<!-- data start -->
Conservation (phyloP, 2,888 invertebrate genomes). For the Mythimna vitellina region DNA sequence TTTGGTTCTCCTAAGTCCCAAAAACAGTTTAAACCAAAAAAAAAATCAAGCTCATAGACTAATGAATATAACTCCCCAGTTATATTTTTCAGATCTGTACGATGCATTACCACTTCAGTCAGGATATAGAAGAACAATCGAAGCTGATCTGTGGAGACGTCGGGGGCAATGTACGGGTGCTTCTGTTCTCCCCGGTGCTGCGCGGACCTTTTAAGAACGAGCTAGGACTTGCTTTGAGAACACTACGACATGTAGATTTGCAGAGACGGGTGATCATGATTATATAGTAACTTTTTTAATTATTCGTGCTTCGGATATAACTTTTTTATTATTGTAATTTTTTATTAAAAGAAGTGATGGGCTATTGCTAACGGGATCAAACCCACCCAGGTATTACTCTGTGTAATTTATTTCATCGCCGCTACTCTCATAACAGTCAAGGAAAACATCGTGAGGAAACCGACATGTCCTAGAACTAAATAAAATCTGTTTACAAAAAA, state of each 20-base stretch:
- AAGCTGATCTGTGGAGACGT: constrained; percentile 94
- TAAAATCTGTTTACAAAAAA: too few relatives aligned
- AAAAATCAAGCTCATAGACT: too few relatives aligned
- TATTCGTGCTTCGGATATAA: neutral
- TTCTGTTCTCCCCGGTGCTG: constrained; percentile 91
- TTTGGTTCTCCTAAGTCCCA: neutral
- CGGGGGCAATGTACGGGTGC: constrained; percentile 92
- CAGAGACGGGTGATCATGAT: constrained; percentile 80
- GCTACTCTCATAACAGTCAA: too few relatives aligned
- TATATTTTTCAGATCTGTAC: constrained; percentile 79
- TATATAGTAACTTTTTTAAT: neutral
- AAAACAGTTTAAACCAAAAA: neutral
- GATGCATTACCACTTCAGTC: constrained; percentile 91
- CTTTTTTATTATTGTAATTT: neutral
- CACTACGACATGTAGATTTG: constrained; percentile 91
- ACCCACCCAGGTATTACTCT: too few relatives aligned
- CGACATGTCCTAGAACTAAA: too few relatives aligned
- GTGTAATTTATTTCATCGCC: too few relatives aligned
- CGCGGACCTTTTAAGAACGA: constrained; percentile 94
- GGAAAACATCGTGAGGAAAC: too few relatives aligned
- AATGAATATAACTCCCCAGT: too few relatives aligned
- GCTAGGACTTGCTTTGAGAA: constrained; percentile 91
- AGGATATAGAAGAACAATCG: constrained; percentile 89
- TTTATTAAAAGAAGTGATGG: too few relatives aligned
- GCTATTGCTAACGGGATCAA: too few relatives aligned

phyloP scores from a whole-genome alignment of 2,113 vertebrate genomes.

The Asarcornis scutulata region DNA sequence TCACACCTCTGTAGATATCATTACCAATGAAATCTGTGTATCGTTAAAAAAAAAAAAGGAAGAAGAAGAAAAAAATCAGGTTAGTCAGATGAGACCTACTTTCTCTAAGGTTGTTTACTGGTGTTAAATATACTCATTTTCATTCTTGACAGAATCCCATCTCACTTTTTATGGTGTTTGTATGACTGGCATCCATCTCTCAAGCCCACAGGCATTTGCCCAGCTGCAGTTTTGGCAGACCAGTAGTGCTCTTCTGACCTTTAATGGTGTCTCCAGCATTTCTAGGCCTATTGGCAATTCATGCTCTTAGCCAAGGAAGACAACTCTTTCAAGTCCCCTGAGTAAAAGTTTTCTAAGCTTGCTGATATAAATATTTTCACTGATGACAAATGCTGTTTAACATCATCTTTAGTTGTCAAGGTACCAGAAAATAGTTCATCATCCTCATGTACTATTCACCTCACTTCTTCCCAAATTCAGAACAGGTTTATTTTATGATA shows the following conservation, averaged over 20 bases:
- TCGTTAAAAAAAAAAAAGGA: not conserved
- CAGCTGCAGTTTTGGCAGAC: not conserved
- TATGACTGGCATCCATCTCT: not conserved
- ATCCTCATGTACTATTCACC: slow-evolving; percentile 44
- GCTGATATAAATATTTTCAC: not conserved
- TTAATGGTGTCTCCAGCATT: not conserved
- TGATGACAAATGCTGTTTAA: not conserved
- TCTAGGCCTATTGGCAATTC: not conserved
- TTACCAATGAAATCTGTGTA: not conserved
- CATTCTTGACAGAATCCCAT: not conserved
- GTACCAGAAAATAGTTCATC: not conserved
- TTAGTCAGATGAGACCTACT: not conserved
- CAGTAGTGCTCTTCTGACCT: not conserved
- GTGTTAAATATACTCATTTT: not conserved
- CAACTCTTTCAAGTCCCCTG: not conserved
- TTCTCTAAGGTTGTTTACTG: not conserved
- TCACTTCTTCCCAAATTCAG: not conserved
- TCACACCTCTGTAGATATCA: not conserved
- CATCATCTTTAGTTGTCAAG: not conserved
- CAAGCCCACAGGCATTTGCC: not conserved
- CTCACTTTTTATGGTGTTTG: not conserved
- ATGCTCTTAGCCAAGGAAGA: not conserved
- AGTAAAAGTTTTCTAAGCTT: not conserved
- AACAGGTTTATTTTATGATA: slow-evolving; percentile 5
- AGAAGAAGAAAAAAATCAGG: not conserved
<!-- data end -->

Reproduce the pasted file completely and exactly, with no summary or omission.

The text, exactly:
Conservation (phyloP, 2,888 invertebrate genomes). For the Mythimna vitellina region DNA sequence TTTGGTTCTCCTAAGTCCCAAAAACAGTTTAAACCAAAAAAAAAATCAAGCTCATAGACTAATGAATATAACTCCCCAGTTATATTTTTCAGATCTGTACGATGCATTACCACTTCAGTCAGGATATAGAAGAACAATCGAAGCTGATCTGTGGAGACGTCGGGGGCAATGTACGGGTGCTTCTGTTCTCCCCGGTGCTGCGCGGACCTTTTAAGAACGAGCTAGGACTTGCTTTGAGAACACTACGACATGTAGATTTGCAGAGACGGGTGATCATGATTATATAGTAACTTTTTTAATTATTCGTGCTTCGGATATAACTTTTTTATTATTGTAATTTTTTATTAAAAGAAGTGATGGGCTATTGCTAACGGGATCAAACCCACCCAGGTATTACTCTGTGTAATTTATTTCATCGCCGCTACTCTCATAACAGTCAAGGAAAACATCGTGAGGAAACCGACATGTCCTAGAACTAAATAAAATCTGTTTACAAAAAA, state of each 20-base stretch:
- AAGCTGATCTGTGGAGACGT: constrained; percentile 94
- TAAAATCTGTTTACAAAAAA: too few relatives aligned
- AAAAATCAAGCTCATAGACT: too few relatives aligned
- TATTCGTGCTTCGGATATAA: neutral
- TTCTGTTCTCCCCGGTGCTG: constrained; percentile 91
- TTTGGTTCTCCTAAGTCCCA: neutral
- CGGGGGCAATGTACGGGTGC: constrained; percentile 92
- CAGAGACGGGTGATCATGAT: constrained; percentile 80
- GCTACTCTCATAACAGTCAA: too few relatives aligned
- TATATTTTTCAGATCTGTAC: constrained; percentile 79
- TATATAGTAACTTTTTTAAT: neutral
- AAAACAGTTTAAACCAAAAA: neutral
- GATGCATTACCACTTCAGTC: constrained; percentile 91
- CTTTTTTATTATTGTAATTT: neutral
- CACTACGACATGTAGATTTG: constrained; percentile 91
- ACCCACCCAGGTATTACTCT: too few relatives aligned
- CGACATGTCCTAGAACTAAA: too few relatives aligned
- GTGTAATTTATTTCATCGCC: too few relatives aligned
- CGCGGACCTTTTAAGAACGA: constrained; percentile 94
- GGAAAACATCGTGAGGAAAC: too few relatives aligned
- AATGAATATAACTCCCCAGT: too few relatives aligned
- GCTAGGACTTGCTTTGAGAA: constrained; percentile 91
- AGGATATAGAAGAACAATCG: constrained; percentile 89
- TTTATTAAAAGAAGTGATGG: too few relatives aligned
- GCTATTGCTAACGGGATCAA: too few relatives aligned

phyloP scores from a whole-genome alignment of 2,113 vertebrate genomes.

The Asarcornis scutulata region DNA sequence TCACACCTCTGTAGATATCATTACCAATGAAATCTGTGTATCGTTAAAAAAAAAAAAGGAAGAAGAAGAAAAAAATCAGGTTAGTCAGATGAGACCTACTTTCTCTAAGGTTGTTTACTGGTGTTAAATATACTCATTTTCATTCTTGACAGAATCCCATCTCACTTTTTATGGTGTTTGTATGACTGGCATCCATCTCTCAAGCCCACAGGCATTTGCCCAGCTGCAGTTTTGGCAGACCAGTAGTGCTCTTCTGACCTTTAATGGTGTCTCCAGCATTTCTAGGCCTATTGGCAATTCATGCTCTTAGCCAAGGAAGACAACTCTTTCAAGTCCCCTGAGTAAAAGTTTTCTAAGCTTGCTGATATAAATATTTTCACTGATGACAAATGCTGTTTAACATCATCTTTAGTTGTCAAGGTACCAGAAAATAGTTCATCATCCTCATGTACTATTCACCTCACTTCTTCCCAAATTCAGAACAGGTTTATTTTATGATA shows the following conservation, averaged over 20 bases:
- TCGTTAAAAAAAAAAAAGGA: not conserved
- CAGCTGCAGTTTTGGCAGAC: not conserved
- TATGACTGGCATCCATCTCT: not conserved
- ATCCTCATGTACTATTCACC: slow-evolving; percentile 44
- GCTGATATAAATATTTTCAC: not conserved
- TTAATGGTGTCTCCAGCATT: not conserved
- TGATGACAAATGCTGTTTAA: not conserved
- TCTAGGCCTATTGGCAATTC: not conserved
- TTACCAATGAAATCTGTGTA: not conserved
- CATTCTTGACAGAATCCCAT: not conserved
- GTACCAGAAAATAGTTCATC: not conserved
- TTAGTCAGATGAGACCTACT: not conserved
- CAGTAGTGCTCTTCTGACCT: not conserved
- GTGTTAAATATACTCATTTT: not conserved
- CAACTCTTTCAAGTCCCCTG: not conserved
- TTCTCTAAGGTTGTTTACTG: not conserved
- TCACTTCTTCCCAAATTCAG: not conserved
- TCACACCTCTGTAGATATCA: not conserved
- CATCATCTTTAGTTGTCAAG: not conserved
- CAAGCCCACAGGCATTTGCC: not conserved
- CTCACTTTTTATGGTGTTTG: not conserved
- ATGCTCTTAGCCAAGGAAGA: not conserved
- AGTAAAAGTTTTCTAAGCTT: not conserved
- AACAGGTTTATTTTATGATA: slow-evolving; percentile 5
- AGAAGAAGAAAAAAATCAGG: not conserved